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Your Just Desserts hiatus reading assignment – 2015: Holiday Mysteries

Just Desserts Logo 225mistletoeminiDuring the Nov/Dec 2015 hiatus between meetings of the Just Desserts mystery fiction discussion group, we encourage regular attendees to continue to participate as a group…but in a virtual way. While we may not have an actual meeting scheduled during these two months, this blog is available to keep everyone active with their mystery reading and discussions.

Our “hiatus assignment” for 2015 is “Holiday Mysteries” — including Christmas, Hanukkah, Thanksgiving, or New Year’s.

One of the most popular annual book displays at the Bennett Martin Public Library every year is the Mistletoe Mysteries display that goes up at the beginning of December…in fact, it’s hard to keep it fully loaded for all of December, as so many titles get grabbed by eager readers. In conjunction with that display, a special Mistletoe Mysteries booklist was created several years ago, and is updated each year on our website to reflect new additions to the “Christmas Mystery” category, as well as withdrawals of older titles no longer being read.

You can certainly wait until the start of December and check out the book display downtown, or you can click on the Mistletoe Mysteries links in this blog entry to jump straight to the online booklist, which will give you dozens, if not hundreds, of mystery reading choices for this festive time of year! So — your assignment is: read one or more Holiday Mysteries (either novels or short story collections), and respond to the question at the bottom of this post!

We look forward to seeing your comments here over the course of the next two months, until Just Desserts meets again in January 2016!

So…here’s your question:

Which of the “Holiday Mystery” novel or short story collection did you read, and what was your opinion?

8 thoughts on “Your Just Desserts hiatus reading assignment – 2015: Holiday Mysteries

  1. Marlene Crombie

    I just read The Christmas Train by David Baldacci, for my other book club. Good read.

    November 12, 2015 at 1:29 pm
  2. Betty Misener

    I read New York Christmas by Anne Perry. It was a good read for a cozy, but very predictable.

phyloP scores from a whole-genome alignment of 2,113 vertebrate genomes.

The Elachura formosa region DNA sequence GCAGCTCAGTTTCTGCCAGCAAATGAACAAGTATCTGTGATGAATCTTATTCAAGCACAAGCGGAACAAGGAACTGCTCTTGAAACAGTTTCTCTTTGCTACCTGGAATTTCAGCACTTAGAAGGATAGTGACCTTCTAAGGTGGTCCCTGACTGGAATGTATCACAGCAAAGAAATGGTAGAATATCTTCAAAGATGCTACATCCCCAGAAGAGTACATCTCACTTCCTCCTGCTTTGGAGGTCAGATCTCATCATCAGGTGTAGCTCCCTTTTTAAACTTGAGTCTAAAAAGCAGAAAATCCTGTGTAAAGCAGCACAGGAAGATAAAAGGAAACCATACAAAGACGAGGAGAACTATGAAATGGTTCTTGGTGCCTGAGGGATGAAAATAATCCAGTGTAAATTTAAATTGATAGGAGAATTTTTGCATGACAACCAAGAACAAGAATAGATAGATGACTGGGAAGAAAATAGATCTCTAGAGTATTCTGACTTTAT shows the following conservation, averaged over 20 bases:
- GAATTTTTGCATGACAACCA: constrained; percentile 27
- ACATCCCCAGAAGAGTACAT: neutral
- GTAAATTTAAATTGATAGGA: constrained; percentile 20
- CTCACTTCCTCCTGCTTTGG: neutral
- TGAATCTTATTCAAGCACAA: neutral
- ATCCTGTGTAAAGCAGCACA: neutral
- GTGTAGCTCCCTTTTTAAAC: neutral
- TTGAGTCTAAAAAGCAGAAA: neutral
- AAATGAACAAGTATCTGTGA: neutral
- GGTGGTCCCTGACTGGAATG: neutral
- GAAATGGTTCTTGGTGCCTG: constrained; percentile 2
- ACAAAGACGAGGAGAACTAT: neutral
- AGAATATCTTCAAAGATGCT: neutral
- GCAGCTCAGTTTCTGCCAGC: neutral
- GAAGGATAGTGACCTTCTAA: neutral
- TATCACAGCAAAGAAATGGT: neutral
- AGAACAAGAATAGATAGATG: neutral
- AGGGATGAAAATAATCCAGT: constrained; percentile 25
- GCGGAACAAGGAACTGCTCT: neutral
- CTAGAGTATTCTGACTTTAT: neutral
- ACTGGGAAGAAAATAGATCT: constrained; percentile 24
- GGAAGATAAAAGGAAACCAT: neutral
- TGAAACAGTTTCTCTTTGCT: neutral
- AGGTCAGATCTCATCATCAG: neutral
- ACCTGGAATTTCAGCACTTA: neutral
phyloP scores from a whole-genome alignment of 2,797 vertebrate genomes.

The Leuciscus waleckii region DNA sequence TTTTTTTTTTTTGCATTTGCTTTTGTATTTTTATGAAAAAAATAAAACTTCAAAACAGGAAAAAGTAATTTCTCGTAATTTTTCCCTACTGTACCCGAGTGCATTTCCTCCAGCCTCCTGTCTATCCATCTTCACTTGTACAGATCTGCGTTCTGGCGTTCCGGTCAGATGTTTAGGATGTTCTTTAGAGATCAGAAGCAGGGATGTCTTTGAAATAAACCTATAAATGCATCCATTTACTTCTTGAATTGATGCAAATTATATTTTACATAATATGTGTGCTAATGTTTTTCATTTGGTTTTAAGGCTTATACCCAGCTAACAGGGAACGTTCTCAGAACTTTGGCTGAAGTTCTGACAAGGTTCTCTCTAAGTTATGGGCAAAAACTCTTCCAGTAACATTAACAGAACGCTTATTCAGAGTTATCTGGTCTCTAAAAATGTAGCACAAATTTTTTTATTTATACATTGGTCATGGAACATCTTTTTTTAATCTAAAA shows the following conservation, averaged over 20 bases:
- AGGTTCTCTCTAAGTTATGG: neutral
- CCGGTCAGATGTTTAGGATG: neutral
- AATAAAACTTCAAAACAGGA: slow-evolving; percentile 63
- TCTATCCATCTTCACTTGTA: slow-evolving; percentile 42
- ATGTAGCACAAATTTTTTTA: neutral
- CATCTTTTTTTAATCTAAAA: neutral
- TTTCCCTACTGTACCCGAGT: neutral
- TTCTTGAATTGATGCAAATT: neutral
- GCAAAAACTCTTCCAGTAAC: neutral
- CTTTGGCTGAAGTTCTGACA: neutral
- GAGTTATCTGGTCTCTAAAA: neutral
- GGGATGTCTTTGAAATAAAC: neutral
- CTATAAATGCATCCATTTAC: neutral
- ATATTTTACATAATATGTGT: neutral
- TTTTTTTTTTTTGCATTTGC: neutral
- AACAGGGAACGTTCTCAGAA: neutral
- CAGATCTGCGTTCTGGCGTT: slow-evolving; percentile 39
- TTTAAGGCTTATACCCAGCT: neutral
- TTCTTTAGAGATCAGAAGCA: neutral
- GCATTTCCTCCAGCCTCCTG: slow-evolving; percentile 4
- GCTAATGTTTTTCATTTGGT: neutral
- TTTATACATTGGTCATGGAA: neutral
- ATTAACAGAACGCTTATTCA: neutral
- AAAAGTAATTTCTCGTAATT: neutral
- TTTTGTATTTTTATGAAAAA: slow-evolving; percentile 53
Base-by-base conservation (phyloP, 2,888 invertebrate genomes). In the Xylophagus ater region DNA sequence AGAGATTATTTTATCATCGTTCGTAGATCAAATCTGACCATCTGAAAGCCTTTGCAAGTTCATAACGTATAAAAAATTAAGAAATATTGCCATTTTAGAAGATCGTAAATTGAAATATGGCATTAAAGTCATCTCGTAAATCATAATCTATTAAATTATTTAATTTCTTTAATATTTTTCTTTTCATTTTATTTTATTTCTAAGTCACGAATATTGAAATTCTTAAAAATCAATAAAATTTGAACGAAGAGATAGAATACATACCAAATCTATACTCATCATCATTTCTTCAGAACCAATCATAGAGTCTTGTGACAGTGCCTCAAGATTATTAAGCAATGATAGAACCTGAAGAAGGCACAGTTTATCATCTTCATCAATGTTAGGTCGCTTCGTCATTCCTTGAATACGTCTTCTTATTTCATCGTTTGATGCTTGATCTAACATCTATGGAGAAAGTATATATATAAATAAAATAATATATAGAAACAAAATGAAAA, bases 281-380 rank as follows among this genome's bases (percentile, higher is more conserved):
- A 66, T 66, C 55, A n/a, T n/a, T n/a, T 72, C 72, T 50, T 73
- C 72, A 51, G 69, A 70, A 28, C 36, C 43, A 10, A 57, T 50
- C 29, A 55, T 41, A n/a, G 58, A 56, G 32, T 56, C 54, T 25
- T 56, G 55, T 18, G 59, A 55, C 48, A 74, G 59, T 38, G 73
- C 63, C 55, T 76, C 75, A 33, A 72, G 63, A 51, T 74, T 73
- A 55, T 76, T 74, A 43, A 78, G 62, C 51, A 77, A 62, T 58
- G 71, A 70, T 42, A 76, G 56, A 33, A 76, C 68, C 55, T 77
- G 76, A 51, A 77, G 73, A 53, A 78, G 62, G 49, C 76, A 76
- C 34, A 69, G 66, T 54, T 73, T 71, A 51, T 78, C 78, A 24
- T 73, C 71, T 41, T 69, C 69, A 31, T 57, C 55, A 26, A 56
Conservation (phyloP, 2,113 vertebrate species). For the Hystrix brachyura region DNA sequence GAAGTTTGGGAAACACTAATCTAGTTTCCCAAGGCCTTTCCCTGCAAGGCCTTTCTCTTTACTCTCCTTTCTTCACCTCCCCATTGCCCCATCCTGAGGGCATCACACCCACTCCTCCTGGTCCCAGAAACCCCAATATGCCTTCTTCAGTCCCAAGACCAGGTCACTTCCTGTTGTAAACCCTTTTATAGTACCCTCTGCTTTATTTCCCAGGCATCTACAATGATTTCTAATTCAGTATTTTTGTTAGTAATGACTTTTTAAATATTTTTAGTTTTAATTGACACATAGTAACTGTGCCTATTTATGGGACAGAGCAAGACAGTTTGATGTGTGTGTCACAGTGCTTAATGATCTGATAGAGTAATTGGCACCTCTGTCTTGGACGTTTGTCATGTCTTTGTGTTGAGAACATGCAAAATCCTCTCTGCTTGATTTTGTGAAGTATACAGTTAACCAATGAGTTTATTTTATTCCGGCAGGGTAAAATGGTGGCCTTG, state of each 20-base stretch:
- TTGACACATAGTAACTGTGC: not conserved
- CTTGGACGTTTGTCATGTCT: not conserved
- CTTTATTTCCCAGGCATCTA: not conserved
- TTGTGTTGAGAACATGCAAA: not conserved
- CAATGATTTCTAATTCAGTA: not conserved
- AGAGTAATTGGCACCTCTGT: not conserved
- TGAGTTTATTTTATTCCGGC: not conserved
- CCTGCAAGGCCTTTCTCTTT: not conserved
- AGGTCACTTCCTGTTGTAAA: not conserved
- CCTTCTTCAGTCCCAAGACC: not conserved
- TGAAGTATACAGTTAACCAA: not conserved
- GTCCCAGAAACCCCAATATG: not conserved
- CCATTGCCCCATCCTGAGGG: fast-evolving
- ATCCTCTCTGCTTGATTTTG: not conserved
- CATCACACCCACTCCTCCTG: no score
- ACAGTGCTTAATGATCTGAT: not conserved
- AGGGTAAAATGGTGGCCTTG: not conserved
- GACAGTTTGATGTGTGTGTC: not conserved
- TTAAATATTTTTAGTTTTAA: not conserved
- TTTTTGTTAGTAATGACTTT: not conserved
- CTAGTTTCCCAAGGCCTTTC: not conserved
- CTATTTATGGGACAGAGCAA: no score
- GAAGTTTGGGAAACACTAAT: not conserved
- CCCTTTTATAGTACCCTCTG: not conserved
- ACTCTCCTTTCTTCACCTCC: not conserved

November 21, 2015 at 7:45 am
  3. Cathy Tallon

    I read A Charmed Death by Madelyn Alt. The main character, Maggie O’Neill, works in a small town and is coming to terms with her new witchy type of powers. Meanwhle a local teenage Obnoxious princess type turns up dead. O’Neill tries to find out what happened. It was okay but not my favorite.

    December 6, 2015 at 8:58 pm
  4. Cathy Tallon

    I read a China Bayles book called Holly Blues by Susan Wittig Albert. I liked this much better. China’s husband’s ex-wife is back and trouble follows.

    December 6, 2015 at 9:00 pm
  5. Cathy Tallon

    I listened to an Agatha Christie book called Hercule Poirot’s Christmas. Poirot just happens to be visiting an old friend who is also a police superintendent when the very rich and very nasty head of a family dies in a locked room. I liked it.

    December 6, 2015 at 9:04 pm
  6. Marlene Crombie

    Just read The Alpine Christmas, an Emma Lord mystery by Mary Daheim. I liked it, the characters, the story line.

    December 10, 2015 at 10:46 am
  7. Cathy Tallon

    I read The LIfe and Times of Christmas Calvert – Assassin. This book has nothing to do with Christmas other than it is the guy’s first name. The book was ok and went back and forth into his early life in England and then when he was recruited to join the Button Squad – a group of people recruited to make people disappear as needed during the war. He goes on to being a killer for hire after the war.

    January 7, 2016 at 6:56 pm
  8. Brandon Robertson

    This holiday season I went with a series which I am trying to read more faithfully–Craig Johnson’s story about Walt Longmire, Spirit of Steamboat. Given that this is only my second Longmire book, I am not well-versed with Johnson’s narrative, outside of the Longmire TV show. The story was still rather strong. The central action, retold from a ‘Christmas Past’, snaps along at a quick pace with the stakes and circumstances becoming more dire until the end. The retelling of the flight on Christmas Eve 1988 gives the background needed to understand the present day situation and its ‘moral’ and ethical significance comes through Walt’s reading of A Christmas Carol and the cowboy mythos of the American West.

    Lucian has the largest part in the story, and he is as crotchety as ever. The story has as much to do with him as with what is doing for the child he is transporting to Denver.

    This novella gives me more impetus to pick up reading more of Johnson’s series.

    January 8, 2016 at 12:00 pm

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